Funding woes threaten Pearl River district
A timetable for possibly closing a regional development agencyoften used by city and county officials for grant fundingopportunities sped up Monday with the loss of a major contributor,forcing local leaders to more quickly consider searching for newassistance.
If the Pearl River Basin Development District – a publicimprovement association of counties along the Pearl River – isforced to close, Lincoln County will save almost $57,000 in annualcontributions, but it will lose a source of grant funding that haspaid out approximately $325,000 since 2007 and more than $1 millionsince the county joined in 1968.
The district also provides the county with an annual recreationgrant of $4,000, as well as water table analysis and otherservices. It also was instrumental in the creation of Lake Lincolnmany years ago.
“I hate to see them go from the standpoint of the potential -they could help us with projects (in the future),” said LincolnCounty Administrator David Fields. “For the last three years it’sbeen very good for us.”
PRBDD is losing nearly half its funding with Hinds County’sdecision to leave the district, taking with it more than $400,000of the district’s almost $1 million annual budget.
PRBDD Executive Director Mike Davis said the district willoperate with no problems this year, but will be looking at a “closethe door type situation” beginning July 1, 2010. The district hadhoped to acquire around $750,000 from the Legislature this year,but it was left out of the budget.
The only other option for funding, Davis said, is to ask membercounties to double their contributions from a quarter-mill to ahalf-mill. He said preliminary discussions indicate some countieswould opt to pull out of the district rather than double theirpayments.
“They just don’t have the money themselves to double theirpayment to the district and that’s basically about what it wouldtake,” Davis said. “I don’t see things improving a whole lotbetween now and this fall when we make presentations to theLegislative Budget Office.”
Over the last few years, PRBDD has funneled the most localassistance to the development of the Lincoln County Multi-PurposeFacility. District grants to the facility include a 50 percentmatching grant of $250,000 for the construction of the developingRV park and $72,500 for erosion control.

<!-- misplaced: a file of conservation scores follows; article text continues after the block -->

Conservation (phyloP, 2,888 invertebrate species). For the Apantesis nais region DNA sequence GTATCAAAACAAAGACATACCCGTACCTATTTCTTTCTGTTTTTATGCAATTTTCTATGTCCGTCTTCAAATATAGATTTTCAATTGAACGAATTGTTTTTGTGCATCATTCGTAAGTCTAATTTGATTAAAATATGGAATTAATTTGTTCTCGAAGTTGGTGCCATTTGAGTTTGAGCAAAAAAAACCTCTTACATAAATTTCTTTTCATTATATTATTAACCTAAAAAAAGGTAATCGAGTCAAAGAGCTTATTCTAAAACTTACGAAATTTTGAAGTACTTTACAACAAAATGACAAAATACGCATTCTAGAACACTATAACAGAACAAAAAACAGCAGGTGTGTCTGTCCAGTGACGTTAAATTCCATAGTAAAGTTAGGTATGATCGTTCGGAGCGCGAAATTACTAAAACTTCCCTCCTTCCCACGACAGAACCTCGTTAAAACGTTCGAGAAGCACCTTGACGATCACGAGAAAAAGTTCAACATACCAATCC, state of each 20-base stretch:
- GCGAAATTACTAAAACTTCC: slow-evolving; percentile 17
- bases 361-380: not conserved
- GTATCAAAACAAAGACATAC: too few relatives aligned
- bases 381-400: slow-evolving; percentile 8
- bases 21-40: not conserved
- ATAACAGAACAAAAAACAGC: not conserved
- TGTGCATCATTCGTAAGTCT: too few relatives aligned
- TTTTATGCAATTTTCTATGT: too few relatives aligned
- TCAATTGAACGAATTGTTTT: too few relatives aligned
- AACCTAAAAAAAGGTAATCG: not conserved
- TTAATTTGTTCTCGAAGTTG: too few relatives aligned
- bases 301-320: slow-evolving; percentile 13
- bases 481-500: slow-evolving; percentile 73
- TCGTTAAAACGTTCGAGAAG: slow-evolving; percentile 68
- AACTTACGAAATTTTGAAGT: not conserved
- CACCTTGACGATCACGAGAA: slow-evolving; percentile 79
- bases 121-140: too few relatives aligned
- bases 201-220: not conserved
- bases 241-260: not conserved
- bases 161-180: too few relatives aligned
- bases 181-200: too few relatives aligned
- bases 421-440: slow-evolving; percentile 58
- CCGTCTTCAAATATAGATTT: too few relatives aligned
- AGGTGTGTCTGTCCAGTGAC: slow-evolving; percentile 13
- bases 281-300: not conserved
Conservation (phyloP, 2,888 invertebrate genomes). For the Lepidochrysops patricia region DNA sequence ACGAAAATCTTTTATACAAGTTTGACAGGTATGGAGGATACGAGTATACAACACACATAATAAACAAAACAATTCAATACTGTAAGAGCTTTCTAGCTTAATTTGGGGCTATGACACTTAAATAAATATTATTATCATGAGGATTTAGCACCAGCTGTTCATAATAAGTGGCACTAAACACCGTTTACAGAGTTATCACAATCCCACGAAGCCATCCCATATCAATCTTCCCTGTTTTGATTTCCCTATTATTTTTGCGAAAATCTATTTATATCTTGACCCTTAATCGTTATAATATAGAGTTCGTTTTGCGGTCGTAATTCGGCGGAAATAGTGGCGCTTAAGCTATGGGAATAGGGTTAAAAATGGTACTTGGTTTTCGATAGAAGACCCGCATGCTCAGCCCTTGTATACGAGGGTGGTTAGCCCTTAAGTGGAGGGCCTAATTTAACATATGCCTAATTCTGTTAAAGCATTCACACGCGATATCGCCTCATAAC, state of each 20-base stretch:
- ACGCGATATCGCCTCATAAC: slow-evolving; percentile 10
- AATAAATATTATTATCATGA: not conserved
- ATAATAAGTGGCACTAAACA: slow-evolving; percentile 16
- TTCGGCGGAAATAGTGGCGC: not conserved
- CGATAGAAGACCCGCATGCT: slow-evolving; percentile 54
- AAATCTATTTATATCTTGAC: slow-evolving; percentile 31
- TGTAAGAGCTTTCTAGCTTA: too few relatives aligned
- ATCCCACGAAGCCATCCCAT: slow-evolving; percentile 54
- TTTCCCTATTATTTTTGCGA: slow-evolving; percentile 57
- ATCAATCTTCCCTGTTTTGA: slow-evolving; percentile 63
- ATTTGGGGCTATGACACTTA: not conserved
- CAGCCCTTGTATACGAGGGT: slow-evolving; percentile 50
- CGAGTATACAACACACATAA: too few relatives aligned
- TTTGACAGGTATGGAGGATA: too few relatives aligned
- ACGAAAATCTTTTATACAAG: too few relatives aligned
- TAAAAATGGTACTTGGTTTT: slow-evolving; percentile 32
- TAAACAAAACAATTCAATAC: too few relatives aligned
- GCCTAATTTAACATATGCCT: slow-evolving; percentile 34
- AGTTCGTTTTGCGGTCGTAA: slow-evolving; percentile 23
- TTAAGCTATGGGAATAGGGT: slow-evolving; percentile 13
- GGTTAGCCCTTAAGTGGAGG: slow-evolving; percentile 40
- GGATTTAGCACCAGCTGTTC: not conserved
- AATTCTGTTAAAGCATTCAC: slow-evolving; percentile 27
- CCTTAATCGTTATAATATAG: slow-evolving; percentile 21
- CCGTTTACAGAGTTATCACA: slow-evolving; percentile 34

Facility manager Quin Jordan said he would seek fundingassistance for the complex from Southwest Mississippi Planning andDevelopment District and the Mississippi Department of Wildlife,Fisheries and Parks if PRBDD closes next year.
“We are starting to look outside for conservation dollars forour landscaping and erosion control,” he said. “If PRBDD does ceaseto exist come June 2010, there will be a tremendous hole left inthe system for obtaining grants that will benefit Lincoln andsurrounding counties.”
Brookhaven Recreation Department Director Terry said PRBDD hasbeen a big help for both the city and county for years. Not onlydid the district help pay for the new walking trail at City Park,but has helped build smaller structures and provide assistance withengineering and even horticulture, he said.
“We got all kinds of help,” Reid said. “We just had to make aphone call. We’ll miss ’em.”
Fields said one of the county’s biggest concerns about thepossible loss of PRBDD is the condition of county water tables. Thedistrict conducts annual examinations of local underground watertables and provides county supervisors with detailed analysis.
“We’ll have to have some kind of environmental engineering firmor something do that,” Fields guessed.
The district has been in a state of decline even before thelegislative budget crunch and the loss of Hinds County, Davis said.With the district’s expenditures exceeding revenue for severalyears, a number of employees – faced with the possibility ofPRBDD’s closure – have moved to the private sector and to otherstate agencies, he said.
Despite Hinds County’s pullout from PRBDD, the district stillplans to spend approximately $300,000 there by the end of 2009,Davis said.